Moving a Thermostat

As I’m preparing my new office, I realized it didn’t make sense to keep the thermostat for the front heating zone in the old/current office anymore. In the winter I’ll probably keep the doors closed and the register shut in that room unless I’m using it. So today I wanted to move the thermostat to the new office.

Disconnecting the thermostat and pulling wire through the basement was a walk in the park. Getting wire up the wall and through a small hole is no easy task though. I was playing around with some ideas in my head when I remembered I had an endoscope. I bought it 3 years ago, to the day, on Woot, knowing it would come in handy one day. Which reminds me of this quote from Adam Savage.

Today was that day! A couple of friends even made fun of me at the time, asking what in the world I’d ever need it for. I love proving people wrong when they doubt me. 😉

Ok, so what did I do? First, I found a hole in the basement that led up to a light switch on the back of the wall where I wanted to put the thermostat. Then I drilled some holes where I’d mount the thermostat. I tied a washer to a piece of string, for some weight, and fed it through the hole and down the wall. I uncoiled a wire coat hanger and made a small hook on the end. I fed the endoscope and wire hook up through the hole, found the string, and pulled it down through the hole. Success!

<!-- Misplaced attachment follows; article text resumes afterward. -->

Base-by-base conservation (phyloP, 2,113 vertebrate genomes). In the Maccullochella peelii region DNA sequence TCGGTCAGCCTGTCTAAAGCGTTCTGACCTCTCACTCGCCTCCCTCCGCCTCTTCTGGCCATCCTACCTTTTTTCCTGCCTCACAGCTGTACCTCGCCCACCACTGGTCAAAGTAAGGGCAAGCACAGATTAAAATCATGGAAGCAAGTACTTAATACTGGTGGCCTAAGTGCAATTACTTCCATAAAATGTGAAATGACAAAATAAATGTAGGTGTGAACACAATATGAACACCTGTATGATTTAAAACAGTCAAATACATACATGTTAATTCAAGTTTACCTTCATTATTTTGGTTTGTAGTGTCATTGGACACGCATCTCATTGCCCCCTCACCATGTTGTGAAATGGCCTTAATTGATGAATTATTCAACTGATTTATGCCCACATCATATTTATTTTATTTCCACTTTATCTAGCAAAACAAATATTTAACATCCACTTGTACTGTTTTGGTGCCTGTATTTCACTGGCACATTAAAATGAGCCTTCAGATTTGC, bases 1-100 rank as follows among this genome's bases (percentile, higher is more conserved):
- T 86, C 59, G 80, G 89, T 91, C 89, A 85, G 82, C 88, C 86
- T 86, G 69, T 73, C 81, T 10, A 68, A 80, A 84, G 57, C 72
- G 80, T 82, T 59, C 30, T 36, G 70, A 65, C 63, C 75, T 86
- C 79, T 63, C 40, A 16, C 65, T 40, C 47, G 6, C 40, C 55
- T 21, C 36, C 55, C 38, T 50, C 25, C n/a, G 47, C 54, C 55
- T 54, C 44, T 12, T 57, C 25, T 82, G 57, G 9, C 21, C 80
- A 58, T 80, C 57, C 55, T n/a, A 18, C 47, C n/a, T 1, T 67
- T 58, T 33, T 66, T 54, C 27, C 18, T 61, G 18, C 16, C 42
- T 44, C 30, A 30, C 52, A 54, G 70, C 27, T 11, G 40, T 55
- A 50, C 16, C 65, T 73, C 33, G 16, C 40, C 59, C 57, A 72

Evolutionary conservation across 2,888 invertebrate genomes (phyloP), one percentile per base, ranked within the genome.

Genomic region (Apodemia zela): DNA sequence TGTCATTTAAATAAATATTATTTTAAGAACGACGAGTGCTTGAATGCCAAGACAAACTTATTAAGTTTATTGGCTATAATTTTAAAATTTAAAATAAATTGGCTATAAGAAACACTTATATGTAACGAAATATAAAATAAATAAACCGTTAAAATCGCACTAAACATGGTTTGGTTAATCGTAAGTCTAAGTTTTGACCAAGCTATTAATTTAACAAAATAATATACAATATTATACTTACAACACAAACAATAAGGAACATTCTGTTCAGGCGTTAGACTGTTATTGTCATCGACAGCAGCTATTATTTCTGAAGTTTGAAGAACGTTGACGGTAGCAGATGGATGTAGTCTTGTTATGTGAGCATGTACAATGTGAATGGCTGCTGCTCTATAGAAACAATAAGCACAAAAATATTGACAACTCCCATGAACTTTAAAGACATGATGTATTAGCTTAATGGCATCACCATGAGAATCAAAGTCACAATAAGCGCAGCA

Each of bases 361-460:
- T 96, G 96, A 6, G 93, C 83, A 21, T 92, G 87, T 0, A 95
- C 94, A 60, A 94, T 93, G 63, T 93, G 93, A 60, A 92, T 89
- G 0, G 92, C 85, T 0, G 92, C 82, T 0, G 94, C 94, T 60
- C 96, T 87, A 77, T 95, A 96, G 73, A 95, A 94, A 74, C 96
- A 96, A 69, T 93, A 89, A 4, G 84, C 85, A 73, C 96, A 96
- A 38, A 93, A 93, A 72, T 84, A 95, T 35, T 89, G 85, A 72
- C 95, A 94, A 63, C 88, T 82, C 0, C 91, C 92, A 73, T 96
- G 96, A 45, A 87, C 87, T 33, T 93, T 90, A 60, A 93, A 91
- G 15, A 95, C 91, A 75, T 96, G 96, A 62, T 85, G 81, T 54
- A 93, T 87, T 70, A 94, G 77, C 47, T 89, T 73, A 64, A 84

The hard part was done. I looped my thermostat wire around the washer.

I fed that back up through the hole. Then I went upstairs and pulled the string and wire up through my hole in the wall.

From there it was just a matter of mounting the thermostat and connecting wires.

Creating a New Home Office

Late in August I’m finally getting air conditioning (Mitsubishi mini splits) installed in my house. One of the wall units will be in the room across the hall from my current office, so I decided I’ll move there. The room is larger, gets more natural light, and has never been used for anything.

I’ve spent a lot of time in that room over the last three weekends, removing wallpaper, painting, and installing flooring. I’m loving with how it’s turning out. Here’s a before and after with the progress so far.

It’s been nice to have a big project to focus on. This room has already become a happy place whenever I walk by or look across from where my desk is now. Since I spend so much time in my office, I have several other plans for the room. More to come!

AC Maintenance for a Tesla Model 3

If you have a Tesla Model 3, the air conditioning system may start to smell like rotten feet. That probably means it’s time to replace some air filters and clean the AC coils. You can either pay Tesla around $150 to do it or get what you need from Amazon for about $35. It was really easy by following this guide and only required one tool.

Look how dirty those filters were after 20 months.

Weight Plate Storage

I made a weight plate rack probably 7 years ago and it held up reasonably well with limited use.

Through the pandemic, I’ve been using my garage gym a lot and the rack was starting to fall apart. The design had two main problems:

  1. The screws (I didn’t know about wood glue back then) couldn’t support the load of plates leaning and falling against the uprights.
  2. The narrow base meant the plates could easily roll off when bumped.